Northwest to Alaska Part III

I am grounded. No mushing. Long sunny spring days are the best part of mushing and I can’t go. First I managed a 100% rupture of my right hamstring. Slipped on the ice which was the first part of the injury and the finale was slipping on a little puddle of puppy pee on the kitchen floor in the middle of the night. I did the splits. Even when I was young and nimble I couldn’t do the splits and it is certainly a bad idea now that I am old and the floor is so very far away!

Dr. Wade, the orthopedic surgeon grounded me. Here is how our conversation went.

Dr. Wade: “Peg, your season is over. You should be on crutches.”

Peg: “Crutches? Seriously? I can’t walk on my own kitchen floor without seriously injuring myself and you want me to walk on crutches on the ice?”

Dr. Wade: “Good point. So no activity at all. Rest.”

Peg: “Can I walk?”

Dr. Wade: “No”

Peg: “Can I swim?”

Dr. Wade: “No”

Peg: “Can I…..”

Dr. Wade: “No.”

So I sulked out of there. Fast forward three weeks and I am feeding dogs. I know, I know but Darrel has a torn rotator cuff and is due for surgery. I step into the second to last dog circle and before I know what is happening, down I go. In slow motion I watched my arm twist up and over my head in a very unnatural fashion and then the pain. I was laying in water and dog poop sincerely hoping the 110 lb Malamute wouldn’t jump on me but he was way too busy eating all the food I spilled. I tested my hand and only a couple of fingers would move. Ok, I thought, I’ve broken my arm. I couldn’t even will it to move so I rolled onto my left side, got my feet underneath me somehow and walked to the house.

Darrel helped me get my coat and hoodie off and I wish he hadn’t. The top of my shoulder had dropped about 4 inches. The pain was unbelievable. Darrel got the poopy clothes off me and some clean sweats on me – sans underwear because I didn’t have any clean ones…..sorry Mom. By the time we got to the hospital I was ready to crawl out of my skin. I have never experienced pain like that. After much drugs, x-rays and more drugs, my arm was popped back into where it belonged and it wasn’t so bad.

I got to go see Dr. Wade again and he just shook his head. I told him to keep practicing that response. An MRI has revealed I have torn every supporting ligament and tendon so I get my shoulder re-constructed April 16th. Darrel has to put off his shoulder surgery until May. Now that I am pretty limited I got to looking at the moving to Alaska pictures and thought I’d pick up that journey again. So here is the next journal entry:

“April 27, 2005

“Today was a little bit better – not that yesterday was awful because it really wasn’t. Maybe it was because we were a little more organized or maybe because we had already run the trail, but overall I thought it was a smoother day.

“I was pretty tired last night. Fell asleep watching a movie. I figured I’d be really sore but it wasn’t so bad this morning. I thought it would be harder to leave the lodge than it was. I still felt a little down about it but I am also ready for a change.

“Mike (lodge owner) helped us with the hook-up and we were off. Ran Nodd and Mobad in lead and had a problem on the first turn. Tim hopped out to help direct and the snow hook bounced out and hooked around my ankle. I couldn’t brake and had a vision of flipping and falling off, being dragged by the ankle across the lake!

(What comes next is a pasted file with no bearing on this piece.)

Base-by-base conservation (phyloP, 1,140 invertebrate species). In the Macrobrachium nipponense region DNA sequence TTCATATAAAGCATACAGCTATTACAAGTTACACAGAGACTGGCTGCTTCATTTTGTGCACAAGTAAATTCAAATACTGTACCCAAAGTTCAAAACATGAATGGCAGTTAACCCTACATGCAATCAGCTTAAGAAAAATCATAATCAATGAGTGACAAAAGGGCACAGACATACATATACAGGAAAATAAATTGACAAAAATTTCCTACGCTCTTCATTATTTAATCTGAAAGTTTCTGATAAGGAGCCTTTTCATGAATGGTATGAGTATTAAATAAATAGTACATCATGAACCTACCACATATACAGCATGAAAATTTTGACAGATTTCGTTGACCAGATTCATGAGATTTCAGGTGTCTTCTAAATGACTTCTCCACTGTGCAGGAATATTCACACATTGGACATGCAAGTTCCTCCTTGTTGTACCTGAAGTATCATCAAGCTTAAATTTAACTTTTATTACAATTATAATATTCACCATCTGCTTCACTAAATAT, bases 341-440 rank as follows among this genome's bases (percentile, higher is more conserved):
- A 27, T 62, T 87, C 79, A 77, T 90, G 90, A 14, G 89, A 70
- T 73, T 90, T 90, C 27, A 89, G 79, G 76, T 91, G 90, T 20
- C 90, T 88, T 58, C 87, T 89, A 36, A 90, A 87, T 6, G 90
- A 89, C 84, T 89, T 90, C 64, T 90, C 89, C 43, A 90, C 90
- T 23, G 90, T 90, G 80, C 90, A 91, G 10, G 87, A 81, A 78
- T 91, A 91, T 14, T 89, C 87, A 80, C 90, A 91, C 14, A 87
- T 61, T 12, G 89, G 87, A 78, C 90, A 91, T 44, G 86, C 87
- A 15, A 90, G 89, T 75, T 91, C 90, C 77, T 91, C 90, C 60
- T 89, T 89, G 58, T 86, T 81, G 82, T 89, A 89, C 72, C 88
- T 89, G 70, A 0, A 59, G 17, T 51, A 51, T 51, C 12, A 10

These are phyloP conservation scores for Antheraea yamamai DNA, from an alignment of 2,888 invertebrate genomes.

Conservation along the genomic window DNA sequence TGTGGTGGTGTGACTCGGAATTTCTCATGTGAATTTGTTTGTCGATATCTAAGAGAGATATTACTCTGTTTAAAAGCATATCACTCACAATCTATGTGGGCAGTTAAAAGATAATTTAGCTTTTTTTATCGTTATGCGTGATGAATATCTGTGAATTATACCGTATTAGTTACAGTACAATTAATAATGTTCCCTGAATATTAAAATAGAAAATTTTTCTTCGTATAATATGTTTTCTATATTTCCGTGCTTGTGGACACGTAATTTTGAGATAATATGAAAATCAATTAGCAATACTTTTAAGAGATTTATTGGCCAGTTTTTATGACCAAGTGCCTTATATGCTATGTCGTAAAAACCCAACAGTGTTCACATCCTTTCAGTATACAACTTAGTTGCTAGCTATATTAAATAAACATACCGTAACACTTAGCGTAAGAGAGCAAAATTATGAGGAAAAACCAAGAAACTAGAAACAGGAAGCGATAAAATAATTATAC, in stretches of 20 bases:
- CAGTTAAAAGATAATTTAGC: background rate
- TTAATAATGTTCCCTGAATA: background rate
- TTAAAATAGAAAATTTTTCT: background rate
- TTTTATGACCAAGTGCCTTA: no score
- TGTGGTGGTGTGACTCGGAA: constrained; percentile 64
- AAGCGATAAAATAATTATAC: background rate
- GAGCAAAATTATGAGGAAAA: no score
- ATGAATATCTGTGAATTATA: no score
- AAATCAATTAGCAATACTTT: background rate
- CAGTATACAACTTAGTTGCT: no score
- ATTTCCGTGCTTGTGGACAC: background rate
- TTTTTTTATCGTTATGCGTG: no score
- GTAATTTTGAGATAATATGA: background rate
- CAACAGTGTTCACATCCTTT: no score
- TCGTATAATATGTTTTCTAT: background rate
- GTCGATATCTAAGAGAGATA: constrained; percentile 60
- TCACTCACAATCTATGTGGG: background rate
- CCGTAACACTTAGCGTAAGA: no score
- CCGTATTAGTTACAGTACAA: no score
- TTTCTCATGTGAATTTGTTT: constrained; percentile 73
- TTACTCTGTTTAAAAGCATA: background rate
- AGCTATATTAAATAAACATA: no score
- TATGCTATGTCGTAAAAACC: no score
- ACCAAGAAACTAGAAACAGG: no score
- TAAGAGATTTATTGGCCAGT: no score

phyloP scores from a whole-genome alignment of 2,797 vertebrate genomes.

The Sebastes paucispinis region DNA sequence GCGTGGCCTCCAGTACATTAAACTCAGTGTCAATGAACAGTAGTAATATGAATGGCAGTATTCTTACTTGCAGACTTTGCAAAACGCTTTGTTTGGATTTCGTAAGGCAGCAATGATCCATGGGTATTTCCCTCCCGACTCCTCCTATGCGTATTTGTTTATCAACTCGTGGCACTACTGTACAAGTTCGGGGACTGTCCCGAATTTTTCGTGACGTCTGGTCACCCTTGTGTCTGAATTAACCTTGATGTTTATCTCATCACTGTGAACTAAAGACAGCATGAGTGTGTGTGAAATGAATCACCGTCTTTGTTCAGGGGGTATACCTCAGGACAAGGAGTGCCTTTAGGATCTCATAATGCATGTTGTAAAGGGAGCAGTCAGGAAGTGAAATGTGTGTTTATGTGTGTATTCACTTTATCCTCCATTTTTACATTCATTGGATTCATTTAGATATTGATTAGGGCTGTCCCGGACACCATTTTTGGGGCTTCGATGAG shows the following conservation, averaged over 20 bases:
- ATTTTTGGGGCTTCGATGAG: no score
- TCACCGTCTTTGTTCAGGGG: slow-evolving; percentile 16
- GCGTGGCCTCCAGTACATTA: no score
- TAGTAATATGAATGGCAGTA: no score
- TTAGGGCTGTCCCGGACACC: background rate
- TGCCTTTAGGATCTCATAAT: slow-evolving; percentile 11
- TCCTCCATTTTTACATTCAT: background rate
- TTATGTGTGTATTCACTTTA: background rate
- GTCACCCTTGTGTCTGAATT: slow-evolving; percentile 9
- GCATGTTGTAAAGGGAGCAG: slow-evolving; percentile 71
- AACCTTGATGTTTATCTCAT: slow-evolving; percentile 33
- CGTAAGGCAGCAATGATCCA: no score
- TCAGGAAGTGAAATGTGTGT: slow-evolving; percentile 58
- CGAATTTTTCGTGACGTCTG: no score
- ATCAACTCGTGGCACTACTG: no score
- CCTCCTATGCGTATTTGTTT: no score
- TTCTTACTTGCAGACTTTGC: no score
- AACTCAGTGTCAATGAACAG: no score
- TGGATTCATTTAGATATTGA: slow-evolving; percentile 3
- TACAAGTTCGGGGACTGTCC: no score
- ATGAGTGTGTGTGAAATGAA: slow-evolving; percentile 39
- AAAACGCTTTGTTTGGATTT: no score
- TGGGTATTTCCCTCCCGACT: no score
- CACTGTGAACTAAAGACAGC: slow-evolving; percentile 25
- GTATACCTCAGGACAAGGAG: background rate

“Then Nodd decided to take a dump and just stopped, bunching up the whole team. She and Digger got into it and poor Mobad was caught in the middle. We got it sorted out and were on our way once again.

“Nodd and Mobad did really well in lead. Poor Denali was not happy with the state of the trail – I was afraid she was going to balk the whole way but in the end, with a little coaxing and encouragement, she did fine.

“The overflow was all frozen over today which was a small blessing! It was a bit sketchy though watching the ice underneath you fracture as you slide across it! We saw and eagle today. It soared right over us at tree top level which was pretty cool! Tim commented that the eagle was looking for lunch – I hoped it wasn’t us!

“We made it to the camp in good time. Tim had to ride the drag brake with both feet all the way down the Great Slake Lake hill, which had zero snow on it, and we were still cruising! James came up behind us with his team sounding like Yosemite Sam, yelling whoa! You just couldn’t stop them! We sheared two bolts off the brake on our sled.

Our first camp. Would have been perfect with snow!

Our first camp. Would have been perfect with snow!

James, Joc and Perogi hauling water. Most of the water we needed each day was for the dogs.

James, Joc and Perogi hauling water. Most of the water we needed each day was for the dogs.

The dogs are staked out on picket lines and watch their humans with interest.

The dogs are staked out on picket lines and watch their humans with interest.

“W set up camp, ate and relaxed around the fire. It’s 13 below and clear tonight. It feels good to be out on the trail. No matter what happens at least we are moving and on our way. I still don’t have a place in Yellowknife for the dogs. I tried to get into email before we left the lodge but the satellite wasn’t working. Maybe I’m not supposed to know right now where I will camp while getting organized for Alaska. Hmmmmm.”

Joc and Bubbles. Hard to believe that that pup is now just a few months shy of 11 years old!

Joc and Bubbles. Hard to believe that that pup is now just a few months shy of 11 years old!

A few moments around a warm fire before bed!

A few moments around a warm fire before bed!

To be continued……..

 

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2 Responses to Northwest to Alaska Part III

  1. Rachel says:

    I’ve enjoyed reading your posts…will there be more?

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